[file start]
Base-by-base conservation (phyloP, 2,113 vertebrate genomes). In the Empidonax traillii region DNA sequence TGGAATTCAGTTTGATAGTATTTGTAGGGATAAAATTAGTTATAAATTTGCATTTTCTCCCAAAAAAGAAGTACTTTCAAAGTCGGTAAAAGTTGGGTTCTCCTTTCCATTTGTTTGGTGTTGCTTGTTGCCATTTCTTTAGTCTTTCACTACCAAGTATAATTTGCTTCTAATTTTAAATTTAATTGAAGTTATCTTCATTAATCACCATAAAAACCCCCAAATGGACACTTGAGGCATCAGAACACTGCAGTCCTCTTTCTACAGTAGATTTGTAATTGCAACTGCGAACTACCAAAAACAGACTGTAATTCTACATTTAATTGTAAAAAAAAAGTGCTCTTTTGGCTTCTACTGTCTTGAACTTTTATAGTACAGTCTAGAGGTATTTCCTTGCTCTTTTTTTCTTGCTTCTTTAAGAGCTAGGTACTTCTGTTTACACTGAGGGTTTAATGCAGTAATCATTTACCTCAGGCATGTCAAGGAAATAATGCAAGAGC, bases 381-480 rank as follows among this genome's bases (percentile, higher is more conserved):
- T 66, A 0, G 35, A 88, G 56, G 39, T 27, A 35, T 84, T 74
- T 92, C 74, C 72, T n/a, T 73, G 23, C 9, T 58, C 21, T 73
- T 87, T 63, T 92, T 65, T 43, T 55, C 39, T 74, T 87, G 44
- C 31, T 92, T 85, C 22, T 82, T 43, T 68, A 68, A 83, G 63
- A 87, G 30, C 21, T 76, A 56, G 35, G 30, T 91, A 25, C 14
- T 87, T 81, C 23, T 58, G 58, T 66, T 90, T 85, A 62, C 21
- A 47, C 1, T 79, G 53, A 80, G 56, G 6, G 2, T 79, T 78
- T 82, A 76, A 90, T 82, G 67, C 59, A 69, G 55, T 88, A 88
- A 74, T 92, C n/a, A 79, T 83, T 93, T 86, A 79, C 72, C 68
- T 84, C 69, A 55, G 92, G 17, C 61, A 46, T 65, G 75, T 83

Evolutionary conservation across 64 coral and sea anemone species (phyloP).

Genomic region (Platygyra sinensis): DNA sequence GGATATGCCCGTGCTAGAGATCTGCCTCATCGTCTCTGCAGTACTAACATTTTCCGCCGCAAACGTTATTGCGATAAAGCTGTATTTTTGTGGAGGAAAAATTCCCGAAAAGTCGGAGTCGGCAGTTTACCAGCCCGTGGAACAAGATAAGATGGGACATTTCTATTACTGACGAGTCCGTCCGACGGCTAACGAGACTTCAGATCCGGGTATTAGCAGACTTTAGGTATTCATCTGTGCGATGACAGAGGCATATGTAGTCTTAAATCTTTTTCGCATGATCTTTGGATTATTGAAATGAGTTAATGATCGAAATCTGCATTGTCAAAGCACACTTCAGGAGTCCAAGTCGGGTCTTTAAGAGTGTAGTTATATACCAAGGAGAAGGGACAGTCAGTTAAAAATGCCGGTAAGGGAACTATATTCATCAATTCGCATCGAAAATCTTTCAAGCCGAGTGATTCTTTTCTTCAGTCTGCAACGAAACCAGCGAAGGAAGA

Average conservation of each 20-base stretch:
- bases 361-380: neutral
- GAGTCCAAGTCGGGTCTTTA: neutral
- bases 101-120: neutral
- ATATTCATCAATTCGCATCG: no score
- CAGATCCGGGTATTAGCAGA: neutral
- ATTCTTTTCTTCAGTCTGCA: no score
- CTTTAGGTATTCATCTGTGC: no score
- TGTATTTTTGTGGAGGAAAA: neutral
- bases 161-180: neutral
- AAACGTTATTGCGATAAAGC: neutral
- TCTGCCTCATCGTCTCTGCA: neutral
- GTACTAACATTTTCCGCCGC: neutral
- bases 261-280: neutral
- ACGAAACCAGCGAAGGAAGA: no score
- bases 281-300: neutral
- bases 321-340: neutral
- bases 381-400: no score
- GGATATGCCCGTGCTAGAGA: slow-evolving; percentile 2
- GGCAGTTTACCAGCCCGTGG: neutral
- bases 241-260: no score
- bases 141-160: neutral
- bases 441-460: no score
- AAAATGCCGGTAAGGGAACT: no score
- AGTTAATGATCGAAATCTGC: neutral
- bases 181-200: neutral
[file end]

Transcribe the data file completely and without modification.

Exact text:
Base-by-base conservation (phyloP, 2,113 vertebrate genomes). In the Empidonax traillii region DNA sequence TGGAATTCAGTTTGATAGTATTTGTAGGGATAAAATTAGTTATAAATTTGCATTTTCTCCCAAAAAAGAAGTACTTTCAAAGTCGGTAAAAGTTGGGTTCTCCTTTCCATTTGTTTGGTGTTGCTTGTTGCCATTTCTTTAGTCTTTCACTACCAAGTATAATTTGCTTCTAATTTTAAATTTAATTGAAGTTATCTTCATTAATCACCATAAAAACCCCCAAATGGACACTTGAGGCATCAGAACACTGCAGTCCTCTTTCTACAGTAGATTTGTAATTGCAACTGCGAACTACCAAAAACAGACTGTAATTCTACATTTAATTGTAAAAAAAAAGTGCTCTTTTGGCTTCTACTGTCTTGAACTTTTATAGTACAGTCTAGAGGTATTTCCTTGCTCTTTTTTTCTTGCTTCTTTAAGAGCTAGGTACTTCTGTTTACACTGAGGGTTTAATGCAGTAATCATTTACCTCAGGCATGTCAAGGAAATAATGCAAGAGC, bases 381-480 rank as follows among this genome's bases (percentile, higher is more conserved):
- T 66, A 0, G 35, A 88, G 56, G 39, T 27, A 35, T 84, T 74
- T 92, C 74, C 72, T n/a, T 73, G 23, C 9, T 58, C 21, T 73
- T 87, T 63, T 92, T 65, T 43, T 55, C 39, T 74, T 87, G 44
- C 31, T 92, T 85, C 22, T 82, T 43, T 68, A 68, A 83, G 63
- A 87, G 30, C 21, T 76, A 56, G 35, G 30, T 91, A 25, C 14
- T 87, T 81, C 23, T 58, G 58, T 66, T 90, T 85, A 62, C 21
- A 47, C 1, T 79, G 53, A 80, G 56, G 6, G 2, T 79, T 78
- T 82, A 76, A 90, T 82, G 67, C 59, A 69, G 55, T 88, A 88
- A 74, T 92, C n/a, A 79, T 83, T 93, T 86, A 79, C 72, C 68
- T 84, C 69, A 55, G 92, G 17, C 61, A 46, T 65, G 75, T 83

Evolutionary conservation across 64 coral and sea anemone species (phyloP).

Genomic region (Platygyra sinensis): DNA sequence GGATATGCCCGTGCTAGAGATCTGCCTCATCGTCTCTGCAGTACTAACATTTTCCGCCGCAAACGTTATTGCGATAAAGCTGTATTTTTGTGGAGGAAAAATTCCCGAAAAGTCGGAGTCGGCAGTTTACCAGCCCGTGGAACAAGATAAGATGGGACATTTCTATTACTGACGAGTCCGTCCGACGGCTAACGAGACTTCAGATCCGGGTATTAGCAGACTTTAGGTATTCATCTGTGCGATGACAGAGGCATATGTAGTCTTAAATCTTTTTCGCATGATCTTTGGATTATTGAAATGAGTTAATGATCGAAATCTGCATTGTCAAAGCACACTTCAGGAGTCCAAGTCGGGTCTTTAAGAGTGTAGTTATATACCAAGGAGAAGGGACAGTCAGTTAAAAATGCCGGTAAGGGAACTATATTCATCAATTCGCATCGAAAATCTTTCAAGCCGAGTGATTCTTTTCTTCAGTCTGCAACGAAACCAGCGAAGGAAGA

Average conservation of each 20-base stretch:
- bases 361-380: neutral
- GAGTCCAAGTCGGGTCTTTA: neutral
- bases 101-120: neutral
- ATATTCATCAATTCGCATCG: no score
- CAGATCCGGGTATTAGCAGA: neutral
- ATTCTTTTCTTCAGTCTGCA: no score
- CTTTAGGTATTCATCTGTGC: no score
- TGTATTTTTGTGGAGGAAAA: neutral
- bases 161-180: neutral
- AAACGTTATTGCGATAAAGC: neutral
- TCTGCCTCATCGTCTCTGCA: neutral
- GTACTAACATTTTCCGCCGC: neutral
- bases 261-280: neutral
- ACGAAACCAGCGAAGGAAGA: no score
- bases 281-300: neutral
- bases 321-340: neutral
- bases 381-400: no score
- GGATATGCCCGTGCTAGAGA: slow-evolving; percentile 2
- GGCAGTTTACCAGCCCGTGG: neutral
- bases 241-260: no score
- bases 141-160: neutral
- bases 441-460: no score
- AAAATGCCGGTAAGGGAACT: no score
- AGTTAATGATCGAAATCTGC: neutral
- bases 181-200: neutral